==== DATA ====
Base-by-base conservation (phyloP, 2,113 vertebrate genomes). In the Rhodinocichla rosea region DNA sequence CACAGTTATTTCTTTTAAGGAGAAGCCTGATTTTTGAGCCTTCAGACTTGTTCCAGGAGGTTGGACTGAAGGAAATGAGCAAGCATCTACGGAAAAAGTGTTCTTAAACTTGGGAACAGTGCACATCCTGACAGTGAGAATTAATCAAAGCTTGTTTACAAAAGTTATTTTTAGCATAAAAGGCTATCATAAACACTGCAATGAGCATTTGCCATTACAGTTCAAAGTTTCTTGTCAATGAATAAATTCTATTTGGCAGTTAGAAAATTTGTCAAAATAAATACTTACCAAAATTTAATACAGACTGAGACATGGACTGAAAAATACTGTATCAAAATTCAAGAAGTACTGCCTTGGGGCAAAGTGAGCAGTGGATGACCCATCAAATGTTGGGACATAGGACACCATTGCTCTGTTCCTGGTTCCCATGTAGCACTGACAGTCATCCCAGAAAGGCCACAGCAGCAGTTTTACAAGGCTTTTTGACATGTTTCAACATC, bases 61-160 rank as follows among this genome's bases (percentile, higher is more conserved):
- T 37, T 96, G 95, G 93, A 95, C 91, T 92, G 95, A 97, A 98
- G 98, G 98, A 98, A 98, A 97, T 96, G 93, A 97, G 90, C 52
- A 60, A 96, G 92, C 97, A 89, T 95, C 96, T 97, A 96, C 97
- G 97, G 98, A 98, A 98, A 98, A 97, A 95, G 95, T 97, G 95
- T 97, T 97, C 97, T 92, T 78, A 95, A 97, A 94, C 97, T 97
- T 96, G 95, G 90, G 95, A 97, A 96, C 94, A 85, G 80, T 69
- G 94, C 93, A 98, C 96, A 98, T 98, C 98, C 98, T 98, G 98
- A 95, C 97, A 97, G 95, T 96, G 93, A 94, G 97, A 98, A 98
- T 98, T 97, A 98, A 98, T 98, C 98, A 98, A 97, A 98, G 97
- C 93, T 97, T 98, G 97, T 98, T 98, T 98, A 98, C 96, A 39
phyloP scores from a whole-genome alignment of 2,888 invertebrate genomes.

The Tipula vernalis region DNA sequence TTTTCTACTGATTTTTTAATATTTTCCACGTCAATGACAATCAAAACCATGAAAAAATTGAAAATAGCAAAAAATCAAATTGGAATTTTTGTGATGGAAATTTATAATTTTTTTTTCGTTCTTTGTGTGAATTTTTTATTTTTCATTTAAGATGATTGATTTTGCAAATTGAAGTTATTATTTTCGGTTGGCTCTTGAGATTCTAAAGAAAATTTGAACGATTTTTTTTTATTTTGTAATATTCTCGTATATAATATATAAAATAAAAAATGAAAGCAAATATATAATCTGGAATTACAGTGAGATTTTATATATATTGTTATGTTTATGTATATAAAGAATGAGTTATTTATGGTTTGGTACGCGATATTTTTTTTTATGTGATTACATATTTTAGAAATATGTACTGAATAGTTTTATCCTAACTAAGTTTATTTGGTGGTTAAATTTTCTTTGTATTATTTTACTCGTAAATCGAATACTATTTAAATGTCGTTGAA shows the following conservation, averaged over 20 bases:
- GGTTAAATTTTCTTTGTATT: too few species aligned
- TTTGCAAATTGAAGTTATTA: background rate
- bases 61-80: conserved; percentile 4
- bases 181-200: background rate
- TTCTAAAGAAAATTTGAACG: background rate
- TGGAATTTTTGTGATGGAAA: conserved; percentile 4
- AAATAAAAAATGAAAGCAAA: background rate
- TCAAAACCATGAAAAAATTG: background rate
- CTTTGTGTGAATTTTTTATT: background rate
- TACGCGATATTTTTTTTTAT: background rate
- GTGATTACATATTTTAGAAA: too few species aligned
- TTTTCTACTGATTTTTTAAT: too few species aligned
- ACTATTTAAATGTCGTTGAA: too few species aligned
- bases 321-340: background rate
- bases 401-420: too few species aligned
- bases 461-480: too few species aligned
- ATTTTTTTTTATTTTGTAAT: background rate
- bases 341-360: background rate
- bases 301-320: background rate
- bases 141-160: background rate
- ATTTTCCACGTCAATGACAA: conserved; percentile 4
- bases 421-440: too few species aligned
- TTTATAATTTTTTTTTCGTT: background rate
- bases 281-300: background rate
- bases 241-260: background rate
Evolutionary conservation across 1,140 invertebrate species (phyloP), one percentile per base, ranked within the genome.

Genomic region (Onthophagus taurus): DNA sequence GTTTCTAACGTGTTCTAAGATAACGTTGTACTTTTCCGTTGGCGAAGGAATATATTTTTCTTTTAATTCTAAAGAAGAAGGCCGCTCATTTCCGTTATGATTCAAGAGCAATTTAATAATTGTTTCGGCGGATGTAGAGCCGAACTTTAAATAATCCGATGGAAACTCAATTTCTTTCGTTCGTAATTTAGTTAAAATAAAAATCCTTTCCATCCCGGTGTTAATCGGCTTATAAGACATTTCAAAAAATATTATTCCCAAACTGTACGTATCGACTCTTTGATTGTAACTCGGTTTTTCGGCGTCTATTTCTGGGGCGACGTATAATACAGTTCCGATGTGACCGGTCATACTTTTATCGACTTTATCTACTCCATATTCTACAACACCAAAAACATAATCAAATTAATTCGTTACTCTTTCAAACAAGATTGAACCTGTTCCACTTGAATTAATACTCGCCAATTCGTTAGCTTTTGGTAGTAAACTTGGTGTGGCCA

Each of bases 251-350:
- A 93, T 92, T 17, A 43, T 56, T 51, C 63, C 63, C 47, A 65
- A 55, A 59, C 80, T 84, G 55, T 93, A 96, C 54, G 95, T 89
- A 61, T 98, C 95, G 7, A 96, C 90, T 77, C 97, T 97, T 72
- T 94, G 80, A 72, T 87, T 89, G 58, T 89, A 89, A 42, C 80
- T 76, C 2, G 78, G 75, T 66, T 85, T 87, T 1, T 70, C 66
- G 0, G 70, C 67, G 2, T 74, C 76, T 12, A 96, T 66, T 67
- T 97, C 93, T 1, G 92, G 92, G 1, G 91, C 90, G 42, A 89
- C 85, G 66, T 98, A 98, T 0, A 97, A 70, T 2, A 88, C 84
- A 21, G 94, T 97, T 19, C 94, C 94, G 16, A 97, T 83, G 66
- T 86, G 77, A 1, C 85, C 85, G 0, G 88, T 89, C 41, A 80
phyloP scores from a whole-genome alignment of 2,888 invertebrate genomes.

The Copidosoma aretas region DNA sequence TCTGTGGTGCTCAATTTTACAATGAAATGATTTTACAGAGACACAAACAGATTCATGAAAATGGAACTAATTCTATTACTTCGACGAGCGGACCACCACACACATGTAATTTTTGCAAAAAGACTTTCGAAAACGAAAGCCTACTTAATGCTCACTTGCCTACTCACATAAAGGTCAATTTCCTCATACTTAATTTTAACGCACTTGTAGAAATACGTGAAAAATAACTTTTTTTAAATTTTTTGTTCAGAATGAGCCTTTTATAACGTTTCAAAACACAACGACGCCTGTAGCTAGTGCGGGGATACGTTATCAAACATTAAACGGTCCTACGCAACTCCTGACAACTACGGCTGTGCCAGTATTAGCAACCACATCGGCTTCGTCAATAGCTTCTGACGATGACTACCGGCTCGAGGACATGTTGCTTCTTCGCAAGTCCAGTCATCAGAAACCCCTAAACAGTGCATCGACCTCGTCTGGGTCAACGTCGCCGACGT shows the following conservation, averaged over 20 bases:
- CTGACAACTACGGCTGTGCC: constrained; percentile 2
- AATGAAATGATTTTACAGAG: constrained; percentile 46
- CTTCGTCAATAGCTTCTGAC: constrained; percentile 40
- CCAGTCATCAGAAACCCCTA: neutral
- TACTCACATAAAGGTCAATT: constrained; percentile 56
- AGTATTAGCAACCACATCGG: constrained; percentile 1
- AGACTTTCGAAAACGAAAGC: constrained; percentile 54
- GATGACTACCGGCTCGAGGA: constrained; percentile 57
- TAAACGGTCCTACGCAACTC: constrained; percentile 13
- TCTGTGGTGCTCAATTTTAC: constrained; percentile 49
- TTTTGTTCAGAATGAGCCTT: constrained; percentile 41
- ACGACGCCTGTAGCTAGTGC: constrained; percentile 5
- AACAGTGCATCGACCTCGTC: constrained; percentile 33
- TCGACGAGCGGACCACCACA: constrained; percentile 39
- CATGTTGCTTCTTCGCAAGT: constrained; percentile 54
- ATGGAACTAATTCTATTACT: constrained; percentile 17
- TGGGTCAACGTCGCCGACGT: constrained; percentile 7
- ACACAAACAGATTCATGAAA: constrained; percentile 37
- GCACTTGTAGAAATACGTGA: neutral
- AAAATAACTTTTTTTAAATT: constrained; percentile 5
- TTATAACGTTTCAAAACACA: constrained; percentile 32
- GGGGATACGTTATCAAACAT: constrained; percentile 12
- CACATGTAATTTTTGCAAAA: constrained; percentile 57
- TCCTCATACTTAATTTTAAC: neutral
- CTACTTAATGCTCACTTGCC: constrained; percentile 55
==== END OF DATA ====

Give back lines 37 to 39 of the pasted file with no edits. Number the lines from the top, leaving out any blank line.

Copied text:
- bases 281-300: background rate
- bases 241-260: background rate
Evolutionary conservation across 1,140 invertebrate species (phyloP), one percentile per base, ranked within the genome.